Beit Hakerem, an upscale “green” Jerusalem Neighborhood may not be so green underground due to solvents contamination.
Israel’s soil and ground water is constantly being threatened by a number of different kinds of pollution. This pollution is caused by oil and gasoline leakage from gas stations and oil storage depots, and by large garbage landfill sites such as the recently closed Hiriya Landfill near Tel Aviv hat is now being made into a giant eco-park.
Some of the most dangerous soil and ground water polluters are sites that used to house Israel Defense Forces munitions plants, such as one in the Beit Hakerem neighborhood in Jerusalem. This site, located in valley that is between the Beit Hakerem neighborhood and the Givat Ram campus of Hebrew University, is now said to be highly polluted with highly toxic chemicals and gasses, according to Haaretz. Despite the risks, and that pregnant women in Jerusalem are full of chemicals, plans are going ahead to construct a new neighborhood on the munitions site. Buyers beware.
Hiria Garbage Mound still polluted underground
The site, which is now being turned into a private housing development is said to have toxic substances that are 191 times greater than the maximum threshold allowed for human habitation. The substances, derivatives of toxic solvents used on metals such as cadmium, chrome, zinc, copper and nickel, were found on the site, which is slated to have 240 housing units built on it.
The findings, a result of a 2010 survey at the site, are on top of an earlier survey in 2007 that revealed toxic gasses in 15 of 18 spots tested – some of which were up to 1,000 times the allowed threshold. In a report prepared by Sarit Caspi-Oren, and environmental expert for the Israel Union of Environmental Defense, Caspi-Oren wrote that the gasses found in the site “are highly carcinogenic to both animals and Man”.
This is not the first time that this type of problem has occurred. Being a small country, military facilities, including munitions plants, have often been built close to residential areas. This includes a former munitions plant in the Nof Yam neighborhood in Herzylia Petuch (10 km from Tel Aviv); and an ongoing IDF munitions production facility next door to the prestigious suburban community of Ramat Hasharon, just a few km northwest of Tel Aviv.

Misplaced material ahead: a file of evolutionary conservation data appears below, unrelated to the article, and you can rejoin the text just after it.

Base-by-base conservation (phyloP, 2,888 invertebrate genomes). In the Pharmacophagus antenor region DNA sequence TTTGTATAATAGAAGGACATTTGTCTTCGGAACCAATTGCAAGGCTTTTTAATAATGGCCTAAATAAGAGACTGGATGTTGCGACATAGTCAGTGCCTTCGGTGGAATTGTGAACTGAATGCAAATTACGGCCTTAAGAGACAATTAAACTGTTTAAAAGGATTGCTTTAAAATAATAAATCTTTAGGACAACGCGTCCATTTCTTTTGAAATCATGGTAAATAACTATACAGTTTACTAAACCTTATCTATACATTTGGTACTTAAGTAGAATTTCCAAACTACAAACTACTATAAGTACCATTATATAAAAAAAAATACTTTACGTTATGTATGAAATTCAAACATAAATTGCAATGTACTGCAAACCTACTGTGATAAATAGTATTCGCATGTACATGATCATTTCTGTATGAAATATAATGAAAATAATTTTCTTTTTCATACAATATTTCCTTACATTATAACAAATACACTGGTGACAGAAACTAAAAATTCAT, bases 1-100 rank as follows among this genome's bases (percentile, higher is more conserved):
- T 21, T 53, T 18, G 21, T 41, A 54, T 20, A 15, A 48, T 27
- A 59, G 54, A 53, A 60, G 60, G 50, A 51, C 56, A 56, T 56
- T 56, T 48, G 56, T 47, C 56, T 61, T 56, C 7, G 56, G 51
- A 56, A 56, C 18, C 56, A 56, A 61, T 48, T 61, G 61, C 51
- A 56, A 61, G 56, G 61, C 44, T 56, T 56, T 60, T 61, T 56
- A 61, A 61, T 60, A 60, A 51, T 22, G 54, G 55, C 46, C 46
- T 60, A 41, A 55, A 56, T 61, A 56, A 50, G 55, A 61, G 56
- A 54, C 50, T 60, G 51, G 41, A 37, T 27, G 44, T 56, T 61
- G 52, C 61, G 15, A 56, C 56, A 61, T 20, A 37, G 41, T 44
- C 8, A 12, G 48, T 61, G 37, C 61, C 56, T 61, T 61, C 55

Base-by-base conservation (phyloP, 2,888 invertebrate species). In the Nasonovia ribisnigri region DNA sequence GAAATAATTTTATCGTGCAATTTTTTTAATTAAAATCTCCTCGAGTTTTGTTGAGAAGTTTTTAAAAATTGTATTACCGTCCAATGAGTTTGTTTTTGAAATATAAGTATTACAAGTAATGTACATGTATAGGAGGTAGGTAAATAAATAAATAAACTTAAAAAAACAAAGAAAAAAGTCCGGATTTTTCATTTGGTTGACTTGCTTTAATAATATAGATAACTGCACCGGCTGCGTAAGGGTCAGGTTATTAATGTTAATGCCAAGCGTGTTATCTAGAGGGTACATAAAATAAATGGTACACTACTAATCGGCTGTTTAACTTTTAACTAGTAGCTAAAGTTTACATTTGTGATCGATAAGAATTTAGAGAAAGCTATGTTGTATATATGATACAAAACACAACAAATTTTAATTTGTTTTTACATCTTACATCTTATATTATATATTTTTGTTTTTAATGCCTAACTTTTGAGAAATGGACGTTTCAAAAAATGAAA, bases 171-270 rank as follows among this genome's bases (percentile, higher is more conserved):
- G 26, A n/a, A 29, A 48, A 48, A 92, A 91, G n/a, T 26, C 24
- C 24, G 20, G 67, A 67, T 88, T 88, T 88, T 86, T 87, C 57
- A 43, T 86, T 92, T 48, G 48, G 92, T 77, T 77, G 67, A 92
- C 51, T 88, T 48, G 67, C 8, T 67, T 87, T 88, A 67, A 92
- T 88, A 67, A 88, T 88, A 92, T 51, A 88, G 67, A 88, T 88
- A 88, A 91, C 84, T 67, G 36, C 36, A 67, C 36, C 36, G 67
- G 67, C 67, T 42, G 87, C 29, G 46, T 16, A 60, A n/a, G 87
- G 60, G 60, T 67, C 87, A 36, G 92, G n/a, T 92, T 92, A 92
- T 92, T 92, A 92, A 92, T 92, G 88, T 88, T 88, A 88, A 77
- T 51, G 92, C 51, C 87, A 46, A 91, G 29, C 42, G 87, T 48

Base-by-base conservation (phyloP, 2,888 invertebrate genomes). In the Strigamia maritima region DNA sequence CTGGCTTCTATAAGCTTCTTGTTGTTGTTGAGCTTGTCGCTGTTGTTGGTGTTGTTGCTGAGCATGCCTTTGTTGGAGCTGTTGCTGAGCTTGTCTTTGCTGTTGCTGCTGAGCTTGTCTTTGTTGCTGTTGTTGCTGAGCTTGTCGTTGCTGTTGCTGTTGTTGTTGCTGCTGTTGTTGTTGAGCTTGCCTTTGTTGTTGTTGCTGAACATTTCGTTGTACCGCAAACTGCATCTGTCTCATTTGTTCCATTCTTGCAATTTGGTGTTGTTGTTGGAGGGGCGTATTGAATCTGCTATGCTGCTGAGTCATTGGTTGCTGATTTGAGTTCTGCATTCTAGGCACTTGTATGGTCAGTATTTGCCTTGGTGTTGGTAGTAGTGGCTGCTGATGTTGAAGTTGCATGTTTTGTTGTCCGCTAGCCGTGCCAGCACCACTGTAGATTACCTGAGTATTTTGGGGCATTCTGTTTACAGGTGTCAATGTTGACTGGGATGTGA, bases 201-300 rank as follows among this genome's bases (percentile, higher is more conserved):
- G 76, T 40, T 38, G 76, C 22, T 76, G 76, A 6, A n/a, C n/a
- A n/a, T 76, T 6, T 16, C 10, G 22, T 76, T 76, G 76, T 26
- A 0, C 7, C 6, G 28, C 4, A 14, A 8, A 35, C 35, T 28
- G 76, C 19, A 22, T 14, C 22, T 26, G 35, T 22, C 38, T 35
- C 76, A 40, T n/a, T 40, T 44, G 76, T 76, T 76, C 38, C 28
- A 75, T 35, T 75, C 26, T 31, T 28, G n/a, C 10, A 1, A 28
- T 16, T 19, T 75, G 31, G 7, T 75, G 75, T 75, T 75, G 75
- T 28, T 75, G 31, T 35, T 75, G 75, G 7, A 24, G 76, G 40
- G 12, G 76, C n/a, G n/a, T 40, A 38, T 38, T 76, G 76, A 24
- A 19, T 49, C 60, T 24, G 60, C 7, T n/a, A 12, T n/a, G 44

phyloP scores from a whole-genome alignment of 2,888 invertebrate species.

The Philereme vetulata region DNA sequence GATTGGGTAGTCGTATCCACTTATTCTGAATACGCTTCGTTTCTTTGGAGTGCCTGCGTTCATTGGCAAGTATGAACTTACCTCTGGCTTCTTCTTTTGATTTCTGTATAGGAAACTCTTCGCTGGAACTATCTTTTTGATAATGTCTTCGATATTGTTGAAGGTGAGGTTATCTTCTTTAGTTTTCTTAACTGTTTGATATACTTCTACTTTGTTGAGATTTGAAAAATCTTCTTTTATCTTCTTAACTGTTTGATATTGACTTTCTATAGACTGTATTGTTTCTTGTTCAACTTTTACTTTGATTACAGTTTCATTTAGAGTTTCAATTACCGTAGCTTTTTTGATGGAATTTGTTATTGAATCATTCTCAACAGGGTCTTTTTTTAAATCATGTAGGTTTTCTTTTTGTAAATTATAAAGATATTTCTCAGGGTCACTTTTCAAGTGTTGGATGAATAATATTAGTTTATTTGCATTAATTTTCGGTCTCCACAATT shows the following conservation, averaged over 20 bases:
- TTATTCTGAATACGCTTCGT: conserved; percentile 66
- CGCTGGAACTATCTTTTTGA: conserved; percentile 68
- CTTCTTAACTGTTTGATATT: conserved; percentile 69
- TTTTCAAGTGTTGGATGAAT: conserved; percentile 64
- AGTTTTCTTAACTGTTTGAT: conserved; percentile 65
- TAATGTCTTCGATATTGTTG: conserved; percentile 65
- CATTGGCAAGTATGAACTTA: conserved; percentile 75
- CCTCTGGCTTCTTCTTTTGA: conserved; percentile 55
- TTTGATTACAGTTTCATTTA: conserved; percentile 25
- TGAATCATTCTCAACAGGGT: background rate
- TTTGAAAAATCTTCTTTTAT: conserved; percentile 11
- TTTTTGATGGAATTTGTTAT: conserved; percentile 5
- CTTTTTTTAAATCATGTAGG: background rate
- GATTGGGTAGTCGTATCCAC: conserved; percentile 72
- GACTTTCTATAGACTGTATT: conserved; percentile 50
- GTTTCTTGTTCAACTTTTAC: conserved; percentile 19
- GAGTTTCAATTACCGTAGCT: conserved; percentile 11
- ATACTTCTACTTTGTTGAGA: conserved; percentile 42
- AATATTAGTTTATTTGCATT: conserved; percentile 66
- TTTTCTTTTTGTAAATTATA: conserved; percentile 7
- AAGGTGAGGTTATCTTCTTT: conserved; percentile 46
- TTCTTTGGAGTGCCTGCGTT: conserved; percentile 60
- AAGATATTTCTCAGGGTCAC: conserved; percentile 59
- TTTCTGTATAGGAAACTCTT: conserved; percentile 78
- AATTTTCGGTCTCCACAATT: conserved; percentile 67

Nahal Zin jet fuel leakage disaster
To make matters worse, this revelation comes on the heels of what may be worst man-made environmental disaster in the Negev Desert in Israel, when a tractor scoop accidentally ruptures a pipeline carrying aviation jet fuel. Thousands of gallons of the fuel leaked into to ground, and hence to the groundwater sources in the Nahal Zin area afterwards.
According to Dr. Rafi Mandelbaum, and expert on soil pollution who was hired by area residents to determine if the site is safe for habitation, three toxic gases were found in the soil at the site: perchloroethylene (PCE ), trichloroethylene (TCE ) and dichloroethene (DCE ). All three are organic solvents used in the metal industry, and all are highly toxic to both humans and animals. In his report, Dr. Mandelbaum wrote that these findings indicate a clear danger to anyone who would live on the site as well as to people living nearby.
While the outcome of the surveys conducted at the site have not been officially confirmed by government authorities, the findings have been enough to indicate “reasonable suspicion” that the pollution came from the former munitions plant – even though it was relocated 14 years ago. This is clearly an indication that industrial pollution can remain for years even though the source of the pollution has been removed.
Read more on regional soil and groundwater contamination: